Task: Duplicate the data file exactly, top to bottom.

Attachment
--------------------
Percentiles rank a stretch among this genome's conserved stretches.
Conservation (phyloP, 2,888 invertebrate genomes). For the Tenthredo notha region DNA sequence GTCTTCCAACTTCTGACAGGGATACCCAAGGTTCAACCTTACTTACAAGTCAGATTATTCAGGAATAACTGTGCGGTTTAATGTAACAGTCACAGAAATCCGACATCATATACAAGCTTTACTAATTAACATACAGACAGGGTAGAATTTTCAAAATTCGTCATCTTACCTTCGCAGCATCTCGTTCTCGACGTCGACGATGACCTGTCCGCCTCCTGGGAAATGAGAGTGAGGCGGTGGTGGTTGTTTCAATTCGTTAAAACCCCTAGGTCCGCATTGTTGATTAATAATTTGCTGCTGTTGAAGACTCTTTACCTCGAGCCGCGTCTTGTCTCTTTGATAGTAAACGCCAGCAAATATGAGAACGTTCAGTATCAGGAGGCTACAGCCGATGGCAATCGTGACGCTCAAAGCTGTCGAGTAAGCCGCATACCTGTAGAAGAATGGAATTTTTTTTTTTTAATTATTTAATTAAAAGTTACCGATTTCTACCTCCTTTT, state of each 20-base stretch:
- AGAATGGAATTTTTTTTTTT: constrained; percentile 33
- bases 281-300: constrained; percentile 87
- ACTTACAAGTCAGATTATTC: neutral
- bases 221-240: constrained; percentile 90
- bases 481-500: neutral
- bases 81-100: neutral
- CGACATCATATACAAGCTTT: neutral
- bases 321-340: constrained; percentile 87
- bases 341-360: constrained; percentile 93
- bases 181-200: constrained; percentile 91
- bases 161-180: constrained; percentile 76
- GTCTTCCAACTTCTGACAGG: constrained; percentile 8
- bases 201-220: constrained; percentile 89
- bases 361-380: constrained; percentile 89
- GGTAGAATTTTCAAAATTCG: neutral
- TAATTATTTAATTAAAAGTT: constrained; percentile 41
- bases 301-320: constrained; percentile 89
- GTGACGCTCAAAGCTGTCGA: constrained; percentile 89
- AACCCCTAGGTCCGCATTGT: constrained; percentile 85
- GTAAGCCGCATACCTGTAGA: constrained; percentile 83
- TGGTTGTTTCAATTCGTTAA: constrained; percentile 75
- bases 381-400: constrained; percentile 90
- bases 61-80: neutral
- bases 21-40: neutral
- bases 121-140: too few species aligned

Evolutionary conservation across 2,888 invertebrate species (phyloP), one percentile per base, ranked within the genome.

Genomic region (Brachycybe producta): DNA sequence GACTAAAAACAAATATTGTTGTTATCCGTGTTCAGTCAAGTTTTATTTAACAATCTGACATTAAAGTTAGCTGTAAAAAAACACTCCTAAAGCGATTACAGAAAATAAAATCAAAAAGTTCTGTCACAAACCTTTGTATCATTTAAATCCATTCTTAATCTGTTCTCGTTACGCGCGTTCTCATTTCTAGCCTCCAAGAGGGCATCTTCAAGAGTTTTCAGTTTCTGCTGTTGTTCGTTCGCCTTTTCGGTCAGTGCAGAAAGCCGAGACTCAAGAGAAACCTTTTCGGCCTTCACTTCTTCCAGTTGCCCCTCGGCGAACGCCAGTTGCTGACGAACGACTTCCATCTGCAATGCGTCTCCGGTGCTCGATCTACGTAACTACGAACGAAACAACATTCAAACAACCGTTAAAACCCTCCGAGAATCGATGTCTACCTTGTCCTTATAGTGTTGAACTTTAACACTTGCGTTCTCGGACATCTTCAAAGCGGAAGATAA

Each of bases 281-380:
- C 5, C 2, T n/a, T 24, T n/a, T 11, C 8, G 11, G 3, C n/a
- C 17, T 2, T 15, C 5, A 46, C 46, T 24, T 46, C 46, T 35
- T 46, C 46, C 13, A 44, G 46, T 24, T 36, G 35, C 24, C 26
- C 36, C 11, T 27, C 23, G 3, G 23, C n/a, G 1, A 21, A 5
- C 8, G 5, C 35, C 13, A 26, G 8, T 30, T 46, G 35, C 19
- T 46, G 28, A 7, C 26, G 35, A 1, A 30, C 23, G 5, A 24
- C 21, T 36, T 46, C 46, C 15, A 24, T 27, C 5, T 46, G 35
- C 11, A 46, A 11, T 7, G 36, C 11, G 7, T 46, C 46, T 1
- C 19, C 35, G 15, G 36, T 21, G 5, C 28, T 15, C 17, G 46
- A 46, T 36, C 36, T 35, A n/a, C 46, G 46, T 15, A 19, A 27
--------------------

Percentiles rank a stretch among this genome's conserved stretches.
Conservation (phyloP, 2,888 invertebrate genomes). For the Tenthredo notha region DNA sequence GTCTTCCAACTTCTGACAGGGATACCCAAGGTTCAACCTTACTTACAAGTCAGATTATTCAGGAATAACTGTGCGGTTTAATGTAACAGTCACAGAAATCCGACATCATATACAAGCTTTACTAATTAACATACAGACAGGGTAGAATTTTCAAAATTCGTCATCTTACCTTCGCAGCATCTCGTTCTCGACGTCGACGATGACCTGTCCGCCTCCTGGGAAATGAGAGTGAGGCGGTGGTGGTTGTTTCAATTCGTTAAAACCCCTAGGTCCGCATTGTTGATTAATAATTTGCTGCTGTTGAAGACTCTTTACCTCGAGCCGCGTCTTGTCTCTTTGATAGTAAACGCCAGCAAATATGAGAACGTTCAGTATCAGGAGGCTACAGCCGATGGCAATCGTGACGCTCAAAGCTGTCGAGTAAGCCGCATACCTGTAGAAGAATGGAATTTTTTTTTTTTAATTATTTAATTAAAAGTTACCGATTTCTACCTCCTTTT, state of each 20-base stretch:
- AGAATGGAATTTTTTTTTTT: constrained; percentile 33
- bases 281-300: constrained; percentile 87
- ACTTACAAGTCAGATTATTC: neutral
- bases 221-240: constrained; percentile 90
- bases 481-500: neutral
- bases 81-100: neutral
- CGACATCATATACAAGCTTT: neutral
- bases 321-340: constrained; percentile 87
- bases 341-360: constrained; percentile 93
- bases 181-200: constrained; percentile 91
- bases 161-180: constrained; percentile 76
- GTCTTCCAACTTCTGACAGG: constrained; percentile 8
- bases 201-220: constrained; percentile 89
- bases 361-380: constrained; percentile 89
- GGTAGAATTTTCAAAATTCG: neutral
- TAATTATTTAATTAAAAGTT: constrained; percentile 41
- bases 301-320: constrained; percentile 89
- GTGACGCTCAAAGCTGTCGA: constrained; percentile 89
- AACCCCTAGGTCCGCATTGT: constrained; percentile 85
- GTAAGCCGCATACCTGTAGA: constrained; percentile 83
- TGGTTGTTTCAATTCGTTAA: constrained; percentile 75
- bases 381-400: constrained; percentile 90
- bases 61-80: neutral
- bases 21-40: neutral
- bases 121-140: too few species aligned

Evolutionary conservation across 2,888 invertebrate species (phyloP), one percentile per base, ranked within the genome.

Genomic region (Brachycybe producta): DNA sequence GACTAAAAACAAATATTGTTGTTATCCGTGTTCAGTCAAGTTTTATTTAACAATCTGACATTAAAGTTAGCTGTAAAAAAACACTCCTAAAGCGATTACAGAAAATAAAATCAAAAAGTTCTGTCACAAACCTTTGTATCATTTAAATCCATTCTTAATCTGTTCTCGTTACGCGCGTTCTCATTTCTAGCCTCCAAGAGGGCATCTTCAAGAGTTTTCAGTTTCTGCTGTTGTTCGTTCGCCTTTTCGGTCAGTGCAGAAAGCCGAGACTCAAGAGAAACCTTTTCGGCCTTCACTTCTTCCAGTTGCCCCTCGGCGAACGCCAGTTGCTGACGAACGACTTCCATCTGCAATGCGTCTCCGGTGCTCGATCTACGTAACTACGAACGAAACAACATTCAAACAACCGTTAAAACCCTCCGAGAATCGATGTCTACCTTGTCCTTATAGTGTTGAACTTTAACACTTGCGTTCTCGGACATCTTCAAAGCGGAAGATAA

Each of bases 281-380:
- C 5, C 2, T n/a, T 24, T n/a, T 11, C 8, G 11, G 3, C n/a
- C 17, T 2, T 15, C 5, A 46, C 46, T 24, T 46, C 46, T 35
- T 46, C 46, C 13, A 44, G 46, T 24, T 36, G 35, C 24, C 26
- C 36, C 11, T 27, C 23, G 3, G 23, C n/a, G 1, A 21, A 5
- C 8, G 5, C 35, C 13, A 26, G 8, T 30, T 46, G 35, C 19
- T 46, G 28, A 7, C 26, G 35, A 1, A 30, C 23, G 5, A 24
- C 21, T 36, T 46, C 46, C 15, A 24, T 27, C 5, T 46, G 35
- C 11, A 46, A 11, T 7, G 36, C 11, G 7, T 46, C 46, T 1
- C 19, C 35, G 15, G 36, T 21, G 5, C 28, T 15, C 17, G 46
- A 46, T 36, C 36, T 35, A n/a, C 46, G 46, T 15, A 19, A 27